Community founder A. B. Fraser was a Confederate soldier who went into exile in Central America rather than declare allegiance to the Union. The Frasers named their daughter, who was born in Honduras, Anneta. The family returned to the U.S. in 1872, settling in Fort Worth, then moved a few miles west of the city in 1876. Fraser established a store and freight station near Weatherford and named the station for his daughter. When the Texas and Pacific Railroad built tracks through this area in 1880, it adapted the Fraser name, spelling it Annetta.
Though it is likely that the site had already been used as a burial ground for several years before Edgar M. King was interred here in September 1882, his is the earliest tombstone on this site. King was the first of many of his family to be buried in Annetta Cemetery. Thirty-five infants’ graves are dated between 1882 and 1910, a testament to the harsh conditions of pioneer life.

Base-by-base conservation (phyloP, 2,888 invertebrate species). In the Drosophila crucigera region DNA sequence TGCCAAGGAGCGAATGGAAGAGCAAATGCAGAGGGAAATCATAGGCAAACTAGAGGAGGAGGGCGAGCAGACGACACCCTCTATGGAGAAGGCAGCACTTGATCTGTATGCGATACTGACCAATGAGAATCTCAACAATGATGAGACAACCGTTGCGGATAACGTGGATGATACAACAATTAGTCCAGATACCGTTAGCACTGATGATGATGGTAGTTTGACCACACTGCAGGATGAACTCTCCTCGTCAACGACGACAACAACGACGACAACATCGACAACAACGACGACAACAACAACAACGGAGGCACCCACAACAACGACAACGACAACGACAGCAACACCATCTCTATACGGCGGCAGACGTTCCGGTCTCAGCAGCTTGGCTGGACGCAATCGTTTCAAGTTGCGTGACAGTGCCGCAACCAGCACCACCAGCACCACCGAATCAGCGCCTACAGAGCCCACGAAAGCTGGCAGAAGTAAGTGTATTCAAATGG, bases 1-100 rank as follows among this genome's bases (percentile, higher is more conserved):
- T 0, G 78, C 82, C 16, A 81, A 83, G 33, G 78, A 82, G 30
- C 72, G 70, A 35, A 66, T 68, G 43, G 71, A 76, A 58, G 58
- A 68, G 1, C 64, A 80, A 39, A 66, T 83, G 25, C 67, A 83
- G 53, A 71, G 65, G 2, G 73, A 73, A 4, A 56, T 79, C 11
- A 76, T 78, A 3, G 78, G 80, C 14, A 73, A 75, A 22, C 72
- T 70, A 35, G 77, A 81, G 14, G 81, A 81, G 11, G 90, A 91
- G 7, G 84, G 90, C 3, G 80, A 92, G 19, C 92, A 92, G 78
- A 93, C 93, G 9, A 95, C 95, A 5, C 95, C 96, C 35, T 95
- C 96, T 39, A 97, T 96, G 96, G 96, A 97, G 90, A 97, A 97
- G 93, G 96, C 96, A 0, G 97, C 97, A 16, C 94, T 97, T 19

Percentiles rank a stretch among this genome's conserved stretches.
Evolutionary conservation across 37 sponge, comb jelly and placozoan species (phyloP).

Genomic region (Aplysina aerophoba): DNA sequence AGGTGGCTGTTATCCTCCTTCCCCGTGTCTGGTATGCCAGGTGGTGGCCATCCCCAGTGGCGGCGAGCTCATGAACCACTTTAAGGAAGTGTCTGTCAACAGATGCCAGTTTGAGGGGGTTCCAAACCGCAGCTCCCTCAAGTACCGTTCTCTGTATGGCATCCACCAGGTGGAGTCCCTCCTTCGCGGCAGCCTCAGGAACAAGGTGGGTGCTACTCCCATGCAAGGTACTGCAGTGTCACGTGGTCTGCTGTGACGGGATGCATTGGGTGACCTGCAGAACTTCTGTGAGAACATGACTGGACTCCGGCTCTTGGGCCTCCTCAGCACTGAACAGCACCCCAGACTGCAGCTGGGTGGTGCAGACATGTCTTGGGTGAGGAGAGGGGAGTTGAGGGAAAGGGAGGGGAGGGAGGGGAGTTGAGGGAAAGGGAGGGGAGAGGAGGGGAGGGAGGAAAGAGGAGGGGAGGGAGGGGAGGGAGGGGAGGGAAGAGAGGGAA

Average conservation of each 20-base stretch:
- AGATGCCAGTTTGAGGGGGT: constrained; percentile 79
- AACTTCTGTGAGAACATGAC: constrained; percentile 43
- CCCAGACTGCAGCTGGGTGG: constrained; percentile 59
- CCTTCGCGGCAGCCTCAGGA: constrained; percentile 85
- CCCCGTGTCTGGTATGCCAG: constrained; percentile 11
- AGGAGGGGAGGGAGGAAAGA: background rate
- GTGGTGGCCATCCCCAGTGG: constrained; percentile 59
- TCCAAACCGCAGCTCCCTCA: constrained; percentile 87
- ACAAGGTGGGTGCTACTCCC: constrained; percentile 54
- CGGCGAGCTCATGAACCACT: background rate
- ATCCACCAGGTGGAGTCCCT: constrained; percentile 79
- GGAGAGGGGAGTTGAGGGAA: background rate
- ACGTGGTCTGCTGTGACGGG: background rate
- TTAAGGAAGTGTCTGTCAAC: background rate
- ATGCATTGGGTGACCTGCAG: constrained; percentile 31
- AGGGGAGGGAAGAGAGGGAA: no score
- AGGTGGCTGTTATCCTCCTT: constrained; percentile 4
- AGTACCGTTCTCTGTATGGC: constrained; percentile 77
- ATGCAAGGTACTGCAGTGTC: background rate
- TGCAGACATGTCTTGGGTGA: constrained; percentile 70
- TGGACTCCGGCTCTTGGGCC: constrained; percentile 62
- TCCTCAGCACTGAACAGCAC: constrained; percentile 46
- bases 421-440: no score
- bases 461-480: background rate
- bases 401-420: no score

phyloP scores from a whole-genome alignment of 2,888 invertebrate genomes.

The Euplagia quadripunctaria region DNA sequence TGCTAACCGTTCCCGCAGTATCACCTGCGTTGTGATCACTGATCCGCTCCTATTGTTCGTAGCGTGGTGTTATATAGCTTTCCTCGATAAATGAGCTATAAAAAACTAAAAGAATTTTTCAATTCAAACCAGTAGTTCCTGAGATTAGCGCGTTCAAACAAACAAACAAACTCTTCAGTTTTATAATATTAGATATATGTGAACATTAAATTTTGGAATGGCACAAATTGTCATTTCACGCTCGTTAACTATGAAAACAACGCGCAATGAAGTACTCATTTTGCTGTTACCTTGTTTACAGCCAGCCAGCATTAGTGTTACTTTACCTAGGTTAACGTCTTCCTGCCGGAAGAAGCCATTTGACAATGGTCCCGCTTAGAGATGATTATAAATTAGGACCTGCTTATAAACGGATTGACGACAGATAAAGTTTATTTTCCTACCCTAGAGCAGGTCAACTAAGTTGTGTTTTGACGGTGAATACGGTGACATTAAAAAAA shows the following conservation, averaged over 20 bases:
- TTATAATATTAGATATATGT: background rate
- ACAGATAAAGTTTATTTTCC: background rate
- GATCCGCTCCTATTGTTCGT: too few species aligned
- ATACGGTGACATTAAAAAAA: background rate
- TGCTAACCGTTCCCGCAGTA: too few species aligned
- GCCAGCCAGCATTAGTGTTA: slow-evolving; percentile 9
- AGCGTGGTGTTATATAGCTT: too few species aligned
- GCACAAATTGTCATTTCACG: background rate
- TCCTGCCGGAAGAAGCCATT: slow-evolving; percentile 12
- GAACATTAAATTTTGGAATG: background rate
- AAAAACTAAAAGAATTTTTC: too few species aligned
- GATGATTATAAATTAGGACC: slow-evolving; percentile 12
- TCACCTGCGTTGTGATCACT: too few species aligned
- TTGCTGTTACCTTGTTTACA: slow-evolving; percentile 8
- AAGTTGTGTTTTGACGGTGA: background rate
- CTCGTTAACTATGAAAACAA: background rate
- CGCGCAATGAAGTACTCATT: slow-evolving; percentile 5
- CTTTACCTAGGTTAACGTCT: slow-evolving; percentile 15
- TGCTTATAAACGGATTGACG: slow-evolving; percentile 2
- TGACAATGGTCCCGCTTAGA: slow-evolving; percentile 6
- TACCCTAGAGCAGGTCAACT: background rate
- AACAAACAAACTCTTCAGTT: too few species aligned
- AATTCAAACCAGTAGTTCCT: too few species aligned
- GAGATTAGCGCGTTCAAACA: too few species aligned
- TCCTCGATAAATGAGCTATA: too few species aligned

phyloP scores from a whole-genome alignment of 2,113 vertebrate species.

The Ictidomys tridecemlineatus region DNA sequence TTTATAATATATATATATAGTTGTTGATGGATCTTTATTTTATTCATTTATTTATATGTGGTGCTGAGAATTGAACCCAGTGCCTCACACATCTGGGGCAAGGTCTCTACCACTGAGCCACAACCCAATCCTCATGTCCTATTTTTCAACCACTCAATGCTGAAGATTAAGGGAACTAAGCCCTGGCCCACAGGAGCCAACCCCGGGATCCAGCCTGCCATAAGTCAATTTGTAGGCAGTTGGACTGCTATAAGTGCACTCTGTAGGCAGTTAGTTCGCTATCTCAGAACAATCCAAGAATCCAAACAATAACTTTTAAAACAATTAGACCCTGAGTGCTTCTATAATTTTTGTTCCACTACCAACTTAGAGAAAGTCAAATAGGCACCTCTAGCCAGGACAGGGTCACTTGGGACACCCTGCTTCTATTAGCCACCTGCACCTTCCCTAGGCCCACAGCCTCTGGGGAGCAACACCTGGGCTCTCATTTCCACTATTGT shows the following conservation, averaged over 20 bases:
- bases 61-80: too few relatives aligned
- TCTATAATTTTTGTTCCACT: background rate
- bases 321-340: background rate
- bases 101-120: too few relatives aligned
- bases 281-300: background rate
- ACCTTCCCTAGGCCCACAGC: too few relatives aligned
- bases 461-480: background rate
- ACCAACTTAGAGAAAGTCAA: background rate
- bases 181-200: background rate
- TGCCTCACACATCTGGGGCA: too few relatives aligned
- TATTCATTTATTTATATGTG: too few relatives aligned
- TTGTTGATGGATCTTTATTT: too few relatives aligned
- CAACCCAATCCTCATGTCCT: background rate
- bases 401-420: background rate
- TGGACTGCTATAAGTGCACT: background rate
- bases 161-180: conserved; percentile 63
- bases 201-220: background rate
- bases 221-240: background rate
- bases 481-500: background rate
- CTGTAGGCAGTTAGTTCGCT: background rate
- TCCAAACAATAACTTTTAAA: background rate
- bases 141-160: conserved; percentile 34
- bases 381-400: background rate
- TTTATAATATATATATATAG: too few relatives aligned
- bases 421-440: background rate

Those interred here were civic and church leaders, educators, politicians, farmers, ranchers, merchants, and manufacturers. The Bell, Bledsoe, Chapman, Chew, Duncan, Nichols, Otto, and Winslow families are prominently represented, as are others who built the Annetta community. One burial is that of a veteran of the Civil War; other graves are those of veterans of several major United States and international wars and conflicts.
More than 935 graves were counted in 1998. Fading railroad tracks and the Annetta Cemetery are all that remain to chronicle the passing of the pioneers of Annetta Community.